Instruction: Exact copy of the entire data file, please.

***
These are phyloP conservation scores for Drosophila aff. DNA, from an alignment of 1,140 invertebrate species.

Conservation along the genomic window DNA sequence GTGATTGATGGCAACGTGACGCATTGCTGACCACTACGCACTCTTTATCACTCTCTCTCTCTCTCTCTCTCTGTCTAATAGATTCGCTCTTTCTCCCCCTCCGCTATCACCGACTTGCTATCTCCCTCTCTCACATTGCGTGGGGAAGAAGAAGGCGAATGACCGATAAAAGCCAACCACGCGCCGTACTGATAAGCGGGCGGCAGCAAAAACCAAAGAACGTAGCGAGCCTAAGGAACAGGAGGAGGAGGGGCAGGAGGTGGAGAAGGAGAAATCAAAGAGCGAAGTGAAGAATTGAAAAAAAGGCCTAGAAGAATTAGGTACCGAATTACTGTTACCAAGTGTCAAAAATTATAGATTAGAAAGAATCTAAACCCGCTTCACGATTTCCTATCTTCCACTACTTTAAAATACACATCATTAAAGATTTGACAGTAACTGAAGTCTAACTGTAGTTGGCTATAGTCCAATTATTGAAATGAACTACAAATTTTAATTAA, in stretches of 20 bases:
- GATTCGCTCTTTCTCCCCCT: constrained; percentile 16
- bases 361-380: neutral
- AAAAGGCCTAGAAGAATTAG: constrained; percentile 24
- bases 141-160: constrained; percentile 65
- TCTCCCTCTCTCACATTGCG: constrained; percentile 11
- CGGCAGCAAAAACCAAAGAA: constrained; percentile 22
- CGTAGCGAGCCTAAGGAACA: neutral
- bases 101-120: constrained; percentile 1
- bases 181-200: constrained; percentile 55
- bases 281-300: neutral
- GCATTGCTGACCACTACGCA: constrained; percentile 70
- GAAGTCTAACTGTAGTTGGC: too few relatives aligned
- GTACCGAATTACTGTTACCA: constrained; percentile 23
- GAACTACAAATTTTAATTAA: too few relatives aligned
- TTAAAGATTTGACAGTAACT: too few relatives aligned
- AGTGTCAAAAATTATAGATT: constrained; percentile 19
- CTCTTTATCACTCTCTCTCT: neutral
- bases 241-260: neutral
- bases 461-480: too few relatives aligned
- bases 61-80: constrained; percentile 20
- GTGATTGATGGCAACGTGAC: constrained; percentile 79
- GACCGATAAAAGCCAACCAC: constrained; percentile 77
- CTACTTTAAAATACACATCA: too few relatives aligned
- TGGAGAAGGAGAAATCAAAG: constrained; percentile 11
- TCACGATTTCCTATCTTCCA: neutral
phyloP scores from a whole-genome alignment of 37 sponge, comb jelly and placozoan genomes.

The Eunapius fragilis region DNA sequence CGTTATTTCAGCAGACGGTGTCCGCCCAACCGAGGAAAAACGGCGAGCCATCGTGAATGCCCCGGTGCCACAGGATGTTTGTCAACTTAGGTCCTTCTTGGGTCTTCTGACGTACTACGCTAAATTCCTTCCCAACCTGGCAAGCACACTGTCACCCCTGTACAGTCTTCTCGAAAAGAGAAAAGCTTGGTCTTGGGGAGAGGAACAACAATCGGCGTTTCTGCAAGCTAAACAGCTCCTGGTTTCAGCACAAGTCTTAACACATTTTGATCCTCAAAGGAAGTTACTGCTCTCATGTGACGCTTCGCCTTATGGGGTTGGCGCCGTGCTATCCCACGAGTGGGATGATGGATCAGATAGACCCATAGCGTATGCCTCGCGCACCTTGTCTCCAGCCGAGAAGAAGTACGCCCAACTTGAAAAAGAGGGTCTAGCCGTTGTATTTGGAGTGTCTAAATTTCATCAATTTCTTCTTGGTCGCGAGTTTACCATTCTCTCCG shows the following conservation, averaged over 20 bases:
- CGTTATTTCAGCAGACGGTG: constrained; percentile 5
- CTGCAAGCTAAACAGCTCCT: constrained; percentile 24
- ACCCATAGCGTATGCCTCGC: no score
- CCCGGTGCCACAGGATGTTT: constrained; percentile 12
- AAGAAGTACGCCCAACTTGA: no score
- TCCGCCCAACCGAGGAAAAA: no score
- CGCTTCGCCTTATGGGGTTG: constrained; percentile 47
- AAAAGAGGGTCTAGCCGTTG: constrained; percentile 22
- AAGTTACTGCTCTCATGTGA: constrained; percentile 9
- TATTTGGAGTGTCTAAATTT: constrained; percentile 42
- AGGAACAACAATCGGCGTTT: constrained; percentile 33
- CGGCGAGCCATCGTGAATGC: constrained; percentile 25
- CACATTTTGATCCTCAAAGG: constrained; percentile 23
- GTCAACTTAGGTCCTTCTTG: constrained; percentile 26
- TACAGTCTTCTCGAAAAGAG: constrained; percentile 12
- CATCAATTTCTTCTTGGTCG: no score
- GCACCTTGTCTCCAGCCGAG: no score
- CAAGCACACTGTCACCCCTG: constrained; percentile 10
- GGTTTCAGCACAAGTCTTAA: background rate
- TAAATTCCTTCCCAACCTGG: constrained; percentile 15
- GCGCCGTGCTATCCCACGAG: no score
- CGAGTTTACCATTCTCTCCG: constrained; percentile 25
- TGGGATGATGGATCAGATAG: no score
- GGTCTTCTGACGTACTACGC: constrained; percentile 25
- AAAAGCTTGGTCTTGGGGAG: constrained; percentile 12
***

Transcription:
These are phyloP conservation scores for Drosophila aff. DNA, from an alignment of 1,140 invertebrate species.

Conservation along the genomic window DNA sequence GTGATTGATGGCAACGTGACGCATTGCTGACCACTACGCACTCTTTATCACTCTCTCTCTCTCTCTCTCTCTGTCTAATAGATTCGCTCTTTCTCCCCCTCCGCTATCACCGACTTGCTATCTCCCTCTCTCACATTGCGTGGGGAAGAAGAAGGCGAATGACCGATAAAAGCCAACCACGCGCCGTACTGATAAGCGGGCGGCAGCAAAAACCAAAGAACGTAGCGAGCCTAAGGAACAGGAGGAGGAGGGGCAGGAGGTGGAGAAGGAGAAATCAAAGAGCGAAGTGAAGAATTGAAAAAAAGGCCTAGAAGAATTAGGTACCGAATTACTGTTACCAAGTGTCAAAAATTATAGATTAGAAAGAATCTAAACCCGCTTCACGATTTCCTATCTTCCACTACTTTAAAATACACATCATTAAAGATTTGACAGTAACTGAAGTCTAACTGTAGTTGGCTATAGTCCAATTATTGAAATGAACTACAAATTTTAATTAA, in stretches of 20 bases:
- GATTCGCTCTTTCTCCCCCT: constrained; percentile 16
- bases 361-380: neutral
- AAAAGGCCTAGAAGAATTAG: constrained; percentile 24
- bases 141-160: constrained; percentile 65
- TCTCCCTCTCTCACATTGCG: constrained; percentile 11
- CGGCAGCAAAAACCAAAGAA: constrained; percentile 22
- CGTAGCGAGCCTAAGGAACA: neutral
- bases 101-120: constrained; percentile 1
- bases 181-200: constrained; percentile 55
- bases 281-300: neutral
- GCATTGCTGACCACTACGCA: constrained; percentile 70
- GAAGTCTAACTGTAGTTGGC: too few relatives aligned
- GTACCGAATTACTGTTACCA: constrained; percentile 23
- GAACTACAAATTTTAATTAA: too few relatives aligned
- TTAAAGATTTGACAGTAACT: too few relatives aligned
- AGTGTCAAAAATTATAGATT: constrained; percentile 19
- CTCTTTATCACTCTCTCTCT: neutral
- bases 241-260: neutral
- bases 461-480: too few relatives aligned
- bases 61-80: constrained; percentile 20
- GTGATTGATGGCAACGTGAC: constrained; percentile 79
- GACCGATAAAAGCCAACCAC: constrained; percentile 77
- CTACTTTAAAATACACATCA: too few relatives aligned
- TGGAGAAGGAGAAATCAAAG: constrained; percentile 11
- TCACGATTTCCTATCTTCCA: neutral
phyloP scores from a whole-genome alignment of 37 sponge, comb jelly and placozoan genomes.

The Eunapius fragilis region DNA sequence CGTTATTTCAGCAGACGGTGTCCGCCCAACCGAGGAAAAACGGCGAGCCATCGTGAATGCCCCGGTGCCACAGGATGTTTGTCAACTTAGGTCCTTCTTGGGTCTTCTGACGTACTACGCTAAATTCCTTCCCAACCTGGCAAGCACACTGTCACCCCTGTACAGTCTTCTCGAAAAGAGAAAAGCTTGGTCTTGGGGAGAGGAACAACAATCGGCGTTTCTGCAAGCTAAACAGCTCCTGGTTTCAGCACAAGTCTTAACACATTTTGATCCTCAAAGGAAGTTACTGCTCTCATGTGACGCTTCGCCTTATGGGGTTGGCGCCGTGCTATCCCACGAGTGGGATGATGGATCAGATAGACCCATAGCGTATGCCTCGCGCACCTTGTCTCCAGCCGAGAAGAAGTACGCCCAACTTGAAAAAGAGGGTCTAGCCGTTGTATTTGGAGTGTCTAAATTTCATCAATTTCTTCTTGGTCGCGAGTTTACCATTCTCTCCG shows the following conservation, averaged over 20 bases:
- CGTTATTTCAGCAGACGGTG: constrained; percentile 5
- CTGCAAGCTAAACAGCTCCT: constrained; percentile 24
- ACCCATAGCGTATGCCTCGC: no score
- CCCGGTGCCACAGGATGTTT: constrained; percentile 12
- AAGAAGTACGCCCAACTTGA: no score
- TCCGCCCAACCGAGGAAAAA: no score
- CGCTTCGCCTTATGGGGTTG: constrained; percentile 47
- AAAAGAGGGTCTAGCCGTTG: constrained; percentile 22
- AAGTTACTGCTCTCATGTGA: constrained; percentile 9
- TATTTGGAGTGTCTAAATTT: constrained; percentile 42
- AGGAACAACAATCGGCGTTT: constrained; percentile 33
- CGGCGAGCCATCGTGAATGC: constrained; percentile 25
- CACATTTTGATCCTCAAAGG: constrained; percentile 23
- GTCAACTTAGGTCCTTCTTG: constrained; percentile 26
- TACAGTCTTCTCGAAAAGAG: constrained; percentile 12
- CATCAATTTCTTCTTGGTCG: no score
- GCACCTTGTCTCCAGCCGAG: no score
- CAAGCACACTGTCACCCCTG: constrained; percentile 10
- GGTTTCAGCACAAGTCTTAA: background rate
- TAAATTCCTTCCCAACCTGG: constrained; percentile 15
- GCGCCGTGCTATCCCACGAG: no score
- CGAGTTTACCATTCTCTCCG: constrained; percentile 25
- TGGGATGATGGATCAGATAG: no score
- GGTCTTCTGACGTACTACGC: constrained; percentile 25
- AAAAGCTTGGTCTTGGGGAG: constrained; percentile 12